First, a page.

Why you need diversity of thought on your team
Have you ever been in a meeting where ideas feel unchallenged and solutions feel stagnant? Your team feels like it’s been running in circles without a solution in sight. Maybe the key you need is diversity of thought. For Deb, a senior operations manager, cultivating a team culture with an emphasis on diversity of thought is her superpower.
Whether it's enjoying a local delicacy or new cultural experience, Deb—an avid traveler, superhero fanatic and thoughtful leader—wants her perspective to be challenged. And it’s that same openness and passion for diversity of thought that makes her team feel included, empowered and inspired each day. But when Deb embarked on an adventure to grow as a leader, she learned a valuable lesson—that becoming her best self meant that as much as she needed to invest in others, she needed to invest in herself too.
What is diversity of thought?
Diversity of thought is the reality that there is more than one way to think about something. It’s understanding that the way each person interprets and interacts with the world is reflective of their unique identity, culture and personal experiences. The greater variation in approaches to problems and unique perspectives, the greater the diversity of thought produced.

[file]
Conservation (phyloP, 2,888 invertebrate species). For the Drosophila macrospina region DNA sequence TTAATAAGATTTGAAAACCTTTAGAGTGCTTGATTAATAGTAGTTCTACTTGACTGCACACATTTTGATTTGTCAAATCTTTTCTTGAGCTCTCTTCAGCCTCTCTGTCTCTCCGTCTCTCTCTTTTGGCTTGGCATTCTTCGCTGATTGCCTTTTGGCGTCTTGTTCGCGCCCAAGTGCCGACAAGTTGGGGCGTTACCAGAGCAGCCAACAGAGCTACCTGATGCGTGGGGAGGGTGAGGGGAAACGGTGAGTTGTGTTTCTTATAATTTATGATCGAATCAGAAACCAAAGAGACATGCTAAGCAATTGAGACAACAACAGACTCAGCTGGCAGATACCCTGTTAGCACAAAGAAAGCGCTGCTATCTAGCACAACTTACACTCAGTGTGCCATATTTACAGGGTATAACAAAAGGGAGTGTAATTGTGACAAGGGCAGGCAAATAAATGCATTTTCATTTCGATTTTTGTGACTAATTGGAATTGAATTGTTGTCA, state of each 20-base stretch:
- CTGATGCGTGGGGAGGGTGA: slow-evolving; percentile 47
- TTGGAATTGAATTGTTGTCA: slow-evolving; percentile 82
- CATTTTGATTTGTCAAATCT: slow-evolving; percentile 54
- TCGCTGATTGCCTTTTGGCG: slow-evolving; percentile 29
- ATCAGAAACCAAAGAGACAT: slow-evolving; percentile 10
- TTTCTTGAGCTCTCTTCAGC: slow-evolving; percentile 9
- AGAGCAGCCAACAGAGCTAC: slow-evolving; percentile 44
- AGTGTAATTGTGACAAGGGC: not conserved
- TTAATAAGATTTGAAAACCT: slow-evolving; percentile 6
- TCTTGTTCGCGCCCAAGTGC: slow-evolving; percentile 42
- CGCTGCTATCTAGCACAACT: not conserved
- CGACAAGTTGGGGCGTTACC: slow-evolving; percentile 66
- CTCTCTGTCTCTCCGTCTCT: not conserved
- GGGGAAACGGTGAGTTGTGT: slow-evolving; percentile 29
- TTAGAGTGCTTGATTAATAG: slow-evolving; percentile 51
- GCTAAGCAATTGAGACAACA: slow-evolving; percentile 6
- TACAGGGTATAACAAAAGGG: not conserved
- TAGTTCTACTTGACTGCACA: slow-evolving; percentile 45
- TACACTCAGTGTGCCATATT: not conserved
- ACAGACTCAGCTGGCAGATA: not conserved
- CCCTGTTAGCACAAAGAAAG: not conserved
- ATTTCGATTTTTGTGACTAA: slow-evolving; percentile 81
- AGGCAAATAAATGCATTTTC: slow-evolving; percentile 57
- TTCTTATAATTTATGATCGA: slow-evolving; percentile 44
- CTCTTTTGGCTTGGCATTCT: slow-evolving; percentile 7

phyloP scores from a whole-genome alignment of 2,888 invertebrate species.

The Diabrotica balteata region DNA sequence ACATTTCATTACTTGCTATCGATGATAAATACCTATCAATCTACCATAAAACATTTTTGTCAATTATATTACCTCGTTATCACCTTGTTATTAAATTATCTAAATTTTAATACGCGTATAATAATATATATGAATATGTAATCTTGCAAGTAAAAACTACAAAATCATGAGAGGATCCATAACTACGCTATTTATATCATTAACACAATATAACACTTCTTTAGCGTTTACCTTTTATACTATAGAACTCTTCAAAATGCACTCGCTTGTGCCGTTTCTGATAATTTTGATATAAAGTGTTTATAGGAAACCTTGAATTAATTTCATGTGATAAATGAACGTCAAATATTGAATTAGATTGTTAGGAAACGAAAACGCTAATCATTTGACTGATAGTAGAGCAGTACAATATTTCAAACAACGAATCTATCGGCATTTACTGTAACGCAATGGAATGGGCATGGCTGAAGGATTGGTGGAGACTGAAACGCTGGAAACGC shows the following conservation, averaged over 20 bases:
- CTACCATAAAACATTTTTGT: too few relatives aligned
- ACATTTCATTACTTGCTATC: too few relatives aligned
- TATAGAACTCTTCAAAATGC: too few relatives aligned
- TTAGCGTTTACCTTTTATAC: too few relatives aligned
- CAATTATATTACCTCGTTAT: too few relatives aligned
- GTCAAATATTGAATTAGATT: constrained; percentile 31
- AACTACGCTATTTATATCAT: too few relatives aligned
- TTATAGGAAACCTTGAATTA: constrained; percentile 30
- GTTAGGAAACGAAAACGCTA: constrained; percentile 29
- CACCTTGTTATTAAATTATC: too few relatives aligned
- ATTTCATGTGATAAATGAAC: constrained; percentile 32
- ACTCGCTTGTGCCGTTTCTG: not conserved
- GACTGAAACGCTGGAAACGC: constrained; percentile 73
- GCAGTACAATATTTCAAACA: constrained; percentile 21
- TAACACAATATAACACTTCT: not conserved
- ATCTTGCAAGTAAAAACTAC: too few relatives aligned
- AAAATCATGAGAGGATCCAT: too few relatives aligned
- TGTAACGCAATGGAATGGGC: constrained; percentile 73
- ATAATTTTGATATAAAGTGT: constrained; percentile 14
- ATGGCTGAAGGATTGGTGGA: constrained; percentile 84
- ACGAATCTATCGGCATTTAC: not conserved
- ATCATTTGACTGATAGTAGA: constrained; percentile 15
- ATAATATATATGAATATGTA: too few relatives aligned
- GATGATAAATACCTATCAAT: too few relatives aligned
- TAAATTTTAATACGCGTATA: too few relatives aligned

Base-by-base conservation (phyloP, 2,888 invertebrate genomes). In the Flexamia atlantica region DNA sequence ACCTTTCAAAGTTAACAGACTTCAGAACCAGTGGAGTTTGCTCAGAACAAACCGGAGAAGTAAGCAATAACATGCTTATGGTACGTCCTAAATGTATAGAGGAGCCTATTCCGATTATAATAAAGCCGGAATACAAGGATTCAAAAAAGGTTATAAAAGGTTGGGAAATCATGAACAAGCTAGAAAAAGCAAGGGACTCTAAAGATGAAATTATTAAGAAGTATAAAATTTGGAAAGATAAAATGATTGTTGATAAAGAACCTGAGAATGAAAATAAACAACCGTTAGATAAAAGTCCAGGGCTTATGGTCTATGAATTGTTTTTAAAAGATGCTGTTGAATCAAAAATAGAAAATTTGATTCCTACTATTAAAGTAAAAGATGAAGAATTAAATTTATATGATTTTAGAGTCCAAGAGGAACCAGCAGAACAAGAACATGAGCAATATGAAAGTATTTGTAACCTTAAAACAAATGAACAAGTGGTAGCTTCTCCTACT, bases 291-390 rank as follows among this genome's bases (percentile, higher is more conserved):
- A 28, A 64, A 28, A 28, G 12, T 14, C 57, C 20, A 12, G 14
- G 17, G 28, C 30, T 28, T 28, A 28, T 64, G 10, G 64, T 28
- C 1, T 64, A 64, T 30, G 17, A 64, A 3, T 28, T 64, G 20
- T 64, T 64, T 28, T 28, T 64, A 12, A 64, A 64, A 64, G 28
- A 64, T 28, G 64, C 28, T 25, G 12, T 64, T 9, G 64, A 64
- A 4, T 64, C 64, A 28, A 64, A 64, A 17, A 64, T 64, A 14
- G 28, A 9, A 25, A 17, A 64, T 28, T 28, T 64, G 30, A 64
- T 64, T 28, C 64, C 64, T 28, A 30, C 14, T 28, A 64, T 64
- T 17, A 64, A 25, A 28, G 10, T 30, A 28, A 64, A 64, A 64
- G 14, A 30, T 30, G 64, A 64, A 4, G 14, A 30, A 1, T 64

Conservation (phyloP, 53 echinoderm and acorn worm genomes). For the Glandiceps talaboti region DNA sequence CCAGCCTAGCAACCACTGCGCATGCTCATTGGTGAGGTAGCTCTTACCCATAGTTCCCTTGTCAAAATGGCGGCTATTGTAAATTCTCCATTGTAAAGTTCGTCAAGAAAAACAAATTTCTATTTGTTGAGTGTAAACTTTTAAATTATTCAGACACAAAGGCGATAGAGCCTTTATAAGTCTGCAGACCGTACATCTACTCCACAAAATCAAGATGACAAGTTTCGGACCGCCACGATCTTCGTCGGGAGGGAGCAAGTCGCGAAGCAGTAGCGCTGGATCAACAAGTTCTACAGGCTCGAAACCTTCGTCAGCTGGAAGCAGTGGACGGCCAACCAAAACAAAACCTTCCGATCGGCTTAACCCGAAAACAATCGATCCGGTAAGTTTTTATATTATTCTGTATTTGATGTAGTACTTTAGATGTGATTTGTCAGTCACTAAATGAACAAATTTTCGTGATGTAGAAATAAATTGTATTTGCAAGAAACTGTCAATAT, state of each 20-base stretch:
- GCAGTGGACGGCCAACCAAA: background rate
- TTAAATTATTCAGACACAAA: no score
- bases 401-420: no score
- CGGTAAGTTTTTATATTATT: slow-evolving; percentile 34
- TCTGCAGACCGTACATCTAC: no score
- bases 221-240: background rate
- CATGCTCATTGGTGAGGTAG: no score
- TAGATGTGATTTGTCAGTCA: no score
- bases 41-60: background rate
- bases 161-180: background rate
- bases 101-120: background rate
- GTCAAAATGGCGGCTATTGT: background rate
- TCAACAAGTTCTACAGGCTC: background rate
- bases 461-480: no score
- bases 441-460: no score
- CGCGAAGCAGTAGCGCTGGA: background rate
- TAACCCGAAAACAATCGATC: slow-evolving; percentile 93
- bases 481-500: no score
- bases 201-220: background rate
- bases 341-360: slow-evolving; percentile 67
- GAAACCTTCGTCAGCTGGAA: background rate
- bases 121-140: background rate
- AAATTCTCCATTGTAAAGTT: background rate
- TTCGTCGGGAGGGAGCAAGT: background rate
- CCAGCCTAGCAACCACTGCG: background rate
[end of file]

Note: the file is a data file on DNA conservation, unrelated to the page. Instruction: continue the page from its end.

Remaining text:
Deb believes that as a leader, she needs others to challenge her thoughts to ensure she’s thinking broadly enough. And, being open to diversity of thought is a key component of becoming a great leader. “You’re never going to grow if you don’t consider other perspectives. If it’s always the way you think, you’re going to be very narrow minded in your decisions and in your outcomes.”
Deb’s best advice on creating a culture that embraces diversity of thought? Be open-minded and accepting that there are infinite ways to think about even just one thing—it’s a powerful, empowering and freeing truth.
How can managers cultivate development along with diversity of thought?